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Cold weather lock up problems

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  • Cold weather lock up problems

    I'm having issues keeping my car PC from locking up this winter. I was thinking it was the hard drives but I'm not %100 certain they are the cause.

    I should note that I have two 120GB laptop drives in a raid 1.

    When I turn on the PC it will boot fine but once XP is loaded it may take a few minutes but it will eventually lock up. Thinking this might be an OS problem I reformatted and installed XP. In the house it ran for hours just fine but when its outside in the cold car it will lock up. As a test while in the car I let spinrite run on the hard drives and it did not lock up. This test was ran after my car sat in the cold for 2 days.

    So what I'm thinking is that when XP is trying to access something on the drive the cold drive might have difficulty reading something and that causes XP to lock up. This is the only thing I can think of at the moment.

    My question to all of you that have had more experience with car PC's is are the hard drives the cause of this kind of lock up in cold weather or might there be something else wrong?

    If its the hard drives causing the issue would SSD storage fix the issue? If SSD would fix the issue what is the best / cheap SSD to get? Intel X25-E is nice but way too much at the moment. I have read some have issues with stuttering but would this be an issue with a car PC that mostly reads from the disc? Would having a raid 0 fix the stuttering if I went with two of the cheap drives that stutter?

    I don't hang out here much but this site has helped a lot with my car PC project. Thanks in advanced.

  • #2
    Hmm. The cold seems to be affecting the drives, but it could be something else. Often, when the computer freezes it turns out to be a connector or PCI card or memory and the like. Do you have anything like that in the PC?
    Originally posted by ghettocruzer
    I was gung ho on building a PC [until] just recently. However, between my new phone having internet and GPS and all...and this kit...Im starting to have trouble justfiying it haha.
    Want to:
    -Find out about the new iBug iPad install?
    -Find out about carPC's in just 5 minutes? View the Car PC 101 video


    • #3
      Could possibly be a USB driver issue, but if it ran fine with all the same devices then thats not likely it. If it is in fact the hard drive having problems with the cold weather a SSD drive would cure the problem. Check to see if your hard drive have fluid dynamic bearings bc those seem to be the ones that have issues in the cold the most.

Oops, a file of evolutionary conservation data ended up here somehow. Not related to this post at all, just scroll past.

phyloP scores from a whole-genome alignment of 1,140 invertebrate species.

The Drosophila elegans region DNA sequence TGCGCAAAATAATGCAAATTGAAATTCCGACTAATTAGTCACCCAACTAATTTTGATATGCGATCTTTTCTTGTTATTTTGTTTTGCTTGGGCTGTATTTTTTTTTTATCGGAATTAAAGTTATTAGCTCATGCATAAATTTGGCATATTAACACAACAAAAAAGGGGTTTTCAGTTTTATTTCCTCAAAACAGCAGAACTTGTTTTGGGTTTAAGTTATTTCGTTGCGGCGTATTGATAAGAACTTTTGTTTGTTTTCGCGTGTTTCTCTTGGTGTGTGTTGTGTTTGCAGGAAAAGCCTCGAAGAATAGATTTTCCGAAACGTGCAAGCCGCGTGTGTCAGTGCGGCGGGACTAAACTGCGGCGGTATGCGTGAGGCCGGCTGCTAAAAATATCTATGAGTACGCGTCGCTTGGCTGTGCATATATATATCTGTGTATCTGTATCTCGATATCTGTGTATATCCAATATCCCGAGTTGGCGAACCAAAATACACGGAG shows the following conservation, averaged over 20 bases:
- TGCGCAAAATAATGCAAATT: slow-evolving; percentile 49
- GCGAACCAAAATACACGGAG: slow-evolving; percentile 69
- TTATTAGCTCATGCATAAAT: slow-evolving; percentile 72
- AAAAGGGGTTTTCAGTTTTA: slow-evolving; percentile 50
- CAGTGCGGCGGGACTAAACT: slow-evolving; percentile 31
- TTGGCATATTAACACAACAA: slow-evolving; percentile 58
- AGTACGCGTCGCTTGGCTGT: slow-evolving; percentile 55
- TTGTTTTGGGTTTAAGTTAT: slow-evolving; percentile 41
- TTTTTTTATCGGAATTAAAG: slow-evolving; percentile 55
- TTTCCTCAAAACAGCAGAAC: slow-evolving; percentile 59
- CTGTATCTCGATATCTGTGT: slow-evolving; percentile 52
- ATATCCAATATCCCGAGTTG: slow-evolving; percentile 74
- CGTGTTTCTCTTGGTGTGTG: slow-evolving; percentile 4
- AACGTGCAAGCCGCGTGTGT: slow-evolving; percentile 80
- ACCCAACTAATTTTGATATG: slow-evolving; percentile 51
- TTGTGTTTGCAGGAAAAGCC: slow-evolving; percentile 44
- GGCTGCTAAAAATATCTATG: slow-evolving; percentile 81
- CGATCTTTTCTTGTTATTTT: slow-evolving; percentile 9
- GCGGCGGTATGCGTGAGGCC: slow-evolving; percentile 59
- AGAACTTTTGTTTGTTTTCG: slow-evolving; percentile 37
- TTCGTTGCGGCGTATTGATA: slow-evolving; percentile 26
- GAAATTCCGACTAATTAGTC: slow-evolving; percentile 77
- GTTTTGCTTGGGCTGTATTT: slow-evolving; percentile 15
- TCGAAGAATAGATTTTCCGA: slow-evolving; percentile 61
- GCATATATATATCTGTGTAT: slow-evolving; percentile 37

Also how cold are we talking here?

      I bought a cheap SSD off eBay for $130. Its a Patriot WARP but its only 32gb. Just using it for my OS and I may copy some music over to it just as a backup if my storage drive fails. So far the SSD has been great to me even though its a cheapo.


      • #4
        Could also be your power supply in the car. If the processor is not getting all the power it needs it may not be performing optimally. Your power supply's input threshold and this could be affected by your battery's temperature - say it's not not really getting 12v when the battery is at -20C then you could get things going wonky with your pc. I know this because it's happening to my set up right now. For example if I boot up prematurely, my processor will be extremely slow, but if I wait things will be ok. When I start my car I need to run the engine for about 30 seconds then boot up the pc, because my brand new battery at -20C say is not supplying 12v to my inverter - which powers the auxiliary things like my hubs. Could be supplying say 11v. My pc is is powered by another power supply by the way (not the inverter). During this process I'll get weird things happen if I don't wait, all because the power supply thresholds are set to get a higher voltage than is currently being supplied before those 30 secs. Just a suggestion that may be the problem.


        • #5
          Originally posted by Bugbyte View Post
          Often, when the computer freezes it turns out to be a connector or PCI card or memory and the like. Do you have anything like that in the PC?
          No PCI cards, One stick of 1GB RAM. When I reinstalled the OS I removed and reconnected all the cables inside the case just to make sure nothing was loose.

          Originally posted by bratnetwork View Post
          Check to see if your hard drive have fluid dynamic bearings bc those seem to be the ones that have issues in the cold the most.
          I have the MK1234GSX. After doing a search I think this drive has fluid dynamic bearings unless I did not find the right info.

          Also how cold are we talking here?
          Its currently 25F. Temps around here can get in the teens sometimes but usually stays at or above freezing during the day in winter.

          As far as the voltage goes I just installed a new Optima about a month ago and its a nice healthy 11.5v-12.1v when the car is in ACC mode. When the car is in ready mode its a steady 13v